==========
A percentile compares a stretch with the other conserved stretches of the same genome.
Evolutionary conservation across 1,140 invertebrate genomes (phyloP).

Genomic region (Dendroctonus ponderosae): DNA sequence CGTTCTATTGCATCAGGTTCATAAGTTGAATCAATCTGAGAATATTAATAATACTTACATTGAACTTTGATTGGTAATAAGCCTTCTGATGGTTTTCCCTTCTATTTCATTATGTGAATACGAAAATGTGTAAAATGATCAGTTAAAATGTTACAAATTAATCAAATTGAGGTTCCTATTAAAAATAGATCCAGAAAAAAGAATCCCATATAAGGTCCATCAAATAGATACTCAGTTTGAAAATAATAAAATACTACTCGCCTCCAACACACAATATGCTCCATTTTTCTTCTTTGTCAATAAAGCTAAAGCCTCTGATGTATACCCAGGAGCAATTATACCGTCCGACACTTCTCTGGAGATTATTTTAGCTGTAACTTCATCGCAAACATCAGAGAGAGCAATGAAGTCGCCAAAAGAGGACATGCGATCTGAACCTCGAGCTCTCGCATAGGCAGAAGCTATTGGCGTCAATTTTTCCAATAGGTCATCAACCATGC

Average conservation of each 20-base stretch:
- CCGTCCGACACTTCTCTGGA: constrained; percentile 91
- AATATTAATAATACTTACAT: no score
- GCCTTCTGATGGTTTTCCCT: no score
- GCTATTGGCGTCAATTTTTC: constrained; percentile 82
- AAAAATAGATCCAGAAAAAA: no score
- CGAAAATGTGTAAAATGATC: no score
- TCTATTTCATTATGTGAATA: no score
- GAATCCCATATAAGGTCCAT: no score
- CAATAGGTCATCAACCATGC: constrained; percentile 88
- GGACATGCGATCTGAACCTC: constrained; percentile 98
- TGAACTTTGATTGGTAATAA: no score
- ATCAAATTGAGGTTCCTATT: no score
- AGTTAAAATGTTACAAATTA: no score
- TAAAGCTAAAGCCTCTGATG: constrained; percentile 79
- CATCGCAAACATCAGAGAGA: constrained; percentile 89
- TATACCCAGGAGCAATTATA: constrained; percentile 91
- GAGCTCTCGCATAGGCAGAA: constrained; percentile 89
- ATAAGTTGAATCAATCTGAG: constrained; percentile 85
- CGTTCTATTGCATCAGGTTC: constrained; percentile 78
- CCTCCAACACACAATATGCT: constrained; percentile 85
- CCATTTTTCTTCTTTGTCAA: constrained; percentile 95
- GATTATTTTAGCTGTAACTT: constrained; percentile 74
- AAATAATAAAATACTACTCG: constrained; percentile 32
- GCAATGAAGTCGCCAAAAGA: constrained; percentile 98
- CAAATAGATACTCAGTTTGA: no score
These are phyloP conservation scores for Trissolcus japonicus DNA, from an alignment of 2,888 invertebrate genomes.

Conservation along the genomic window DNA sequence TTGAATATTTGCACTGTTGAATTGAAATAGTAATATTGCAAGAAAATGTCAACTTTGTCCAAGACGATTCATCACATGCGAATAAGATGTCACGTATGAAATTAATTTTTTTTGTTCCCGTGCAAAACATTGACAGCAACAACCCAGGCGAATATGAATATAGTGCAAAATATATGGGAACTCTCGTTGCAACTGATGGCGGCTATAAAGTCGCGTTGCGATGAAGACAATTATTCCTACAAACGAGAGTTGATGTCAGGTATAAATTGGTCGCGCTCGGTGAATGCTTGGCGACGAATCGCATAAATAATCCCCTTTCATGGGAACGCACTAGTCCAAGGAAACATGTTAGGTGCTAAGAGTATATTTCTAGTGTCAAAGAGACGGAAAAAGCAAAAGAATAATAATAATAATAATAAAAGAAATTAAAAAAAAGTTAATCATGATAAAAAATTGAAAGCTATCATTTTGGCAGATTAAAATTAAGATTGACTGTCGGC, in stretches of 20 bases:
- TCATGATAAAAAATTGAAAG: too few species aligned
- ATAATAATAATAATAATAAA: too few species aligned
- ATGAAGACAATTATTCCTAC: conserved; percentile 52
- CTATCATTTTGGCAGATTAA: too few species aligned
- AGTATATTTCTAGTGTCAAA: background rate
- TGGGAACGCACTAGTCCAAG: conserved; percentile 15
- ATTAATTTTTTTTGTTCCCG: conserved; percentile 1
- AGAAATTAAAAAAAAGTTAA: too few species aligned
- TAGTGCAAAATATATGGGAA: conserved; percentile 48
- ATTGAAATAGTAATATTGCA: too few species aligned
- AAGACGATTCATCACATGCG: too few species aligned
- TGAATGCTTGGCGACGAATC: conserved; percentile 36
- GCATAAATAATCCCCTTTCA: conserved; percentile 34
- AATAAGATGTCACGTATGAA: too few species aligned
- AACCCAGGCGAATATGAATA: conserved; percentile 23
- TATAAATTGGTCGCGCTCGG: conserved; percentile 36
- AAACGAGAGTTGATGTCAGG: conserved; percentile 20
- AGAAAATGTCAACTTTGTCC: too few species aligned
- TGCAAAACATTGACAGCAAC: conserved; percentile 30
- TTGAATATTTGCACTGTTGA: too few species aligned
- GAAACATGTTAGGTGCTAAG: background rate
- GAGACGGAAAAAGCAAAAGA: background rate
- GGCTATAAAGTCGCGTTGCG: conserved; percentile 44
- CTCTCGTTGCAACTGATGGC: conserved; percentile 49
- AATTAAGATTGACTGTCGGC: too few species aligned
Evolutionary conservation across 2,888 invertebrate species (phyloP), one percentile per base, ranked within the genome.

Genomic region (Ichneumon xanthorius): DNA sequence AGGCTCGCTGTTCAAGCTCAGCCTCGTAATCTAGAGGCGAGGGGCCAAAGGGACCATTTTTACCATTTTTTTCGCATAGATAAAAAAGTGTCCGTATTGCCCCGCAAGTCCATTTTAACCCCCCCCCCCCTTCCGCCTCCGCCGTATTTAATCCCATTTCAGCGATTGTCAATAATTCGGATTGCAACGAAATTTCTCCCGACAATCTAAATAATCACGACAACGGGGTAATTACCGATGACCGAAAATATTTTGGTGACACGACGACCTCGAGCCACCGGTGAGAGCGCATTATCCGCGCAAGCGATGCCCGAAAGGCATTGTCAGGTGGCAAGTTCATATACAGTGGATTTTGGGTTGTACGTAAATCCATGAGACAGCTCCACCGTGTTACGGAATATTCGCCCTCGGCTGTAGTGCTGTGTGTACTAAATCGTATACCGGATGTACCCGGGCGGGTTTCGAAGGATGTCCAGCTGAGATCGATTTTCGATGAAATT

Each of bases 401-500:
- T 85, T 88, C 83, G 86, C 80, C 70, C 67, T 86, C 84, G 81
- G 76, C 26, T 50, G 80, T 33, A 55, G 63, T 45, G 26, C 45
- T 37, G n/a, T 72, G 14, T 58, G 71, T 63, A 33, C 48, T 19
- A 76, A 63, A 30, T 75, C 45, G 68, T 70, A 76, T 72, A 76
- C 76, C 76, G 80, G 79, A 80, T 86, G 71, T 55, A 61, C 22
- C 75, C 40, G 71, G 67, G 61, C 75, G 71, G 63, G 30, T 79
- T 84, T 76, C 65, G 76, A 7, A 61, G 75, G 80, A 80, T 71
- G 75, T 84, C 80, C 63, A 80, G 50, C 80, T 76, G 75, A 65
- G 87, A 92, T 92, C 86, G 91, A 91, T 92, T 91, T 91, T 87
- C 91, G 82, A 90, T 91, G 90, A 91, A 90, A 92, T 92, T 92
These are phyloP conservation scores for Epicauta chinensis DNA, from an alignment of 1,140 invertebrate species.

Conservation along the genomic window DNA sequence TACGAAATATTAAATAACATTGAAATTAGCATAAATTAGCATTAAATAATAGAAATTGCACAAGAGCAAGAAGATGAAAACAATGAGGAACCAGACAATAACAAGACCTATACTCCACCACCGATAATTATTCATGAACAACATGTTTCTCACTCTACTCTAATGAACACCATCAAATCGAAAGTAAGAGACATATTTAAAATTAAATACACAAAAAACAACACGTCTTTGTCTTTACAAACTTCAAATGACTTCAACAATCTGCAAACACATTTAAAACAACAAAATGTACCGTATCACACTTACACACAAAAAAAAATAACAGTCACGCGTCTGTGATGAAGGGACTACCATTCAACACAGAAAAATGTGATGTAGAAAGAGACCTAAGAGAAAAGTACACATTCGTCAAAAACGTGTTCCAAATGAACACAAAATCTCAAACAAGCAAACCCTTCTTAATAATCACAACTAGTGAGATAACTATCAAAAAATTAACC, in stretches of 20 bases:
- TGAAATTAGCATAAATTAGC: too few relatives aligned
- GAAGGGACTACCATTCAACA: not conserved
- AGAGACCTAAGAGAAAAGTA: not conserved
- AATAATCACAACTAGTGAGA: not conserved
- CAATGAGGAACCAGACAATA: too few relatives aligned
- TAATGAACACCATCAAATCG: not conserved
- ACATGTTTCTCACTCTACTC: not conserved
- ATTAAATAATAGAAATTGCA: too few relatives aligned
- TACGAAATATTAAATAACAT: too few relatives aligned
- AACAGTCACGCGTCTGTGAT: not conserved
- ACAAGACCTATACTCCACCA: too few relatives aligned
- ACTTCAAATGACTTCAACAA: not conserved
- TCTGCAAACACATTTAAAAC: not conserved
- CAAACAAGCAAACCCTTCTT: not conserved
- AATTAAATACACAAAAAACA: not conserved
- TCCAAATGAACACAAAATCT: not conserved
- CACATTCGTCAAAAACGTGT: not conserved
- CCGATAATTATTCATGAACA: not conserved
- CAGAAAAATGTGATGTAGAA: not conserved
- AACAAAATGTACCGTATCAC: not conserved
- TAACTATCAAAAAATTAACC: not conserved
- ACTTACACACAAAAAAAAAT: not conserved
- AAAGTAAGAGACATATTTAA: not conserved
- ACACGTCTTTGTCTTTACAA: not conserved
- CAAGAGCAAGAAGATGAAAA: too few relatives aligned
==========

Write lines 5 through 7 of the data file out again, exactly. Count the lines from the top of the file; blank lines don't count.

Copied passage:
- CCGTCCGACACTTCTCTGGA: constrained; percentile 91
- AATATTAATAATACTTACAT: no score
- GCCTTCTGATGGTTTTCCCT: no score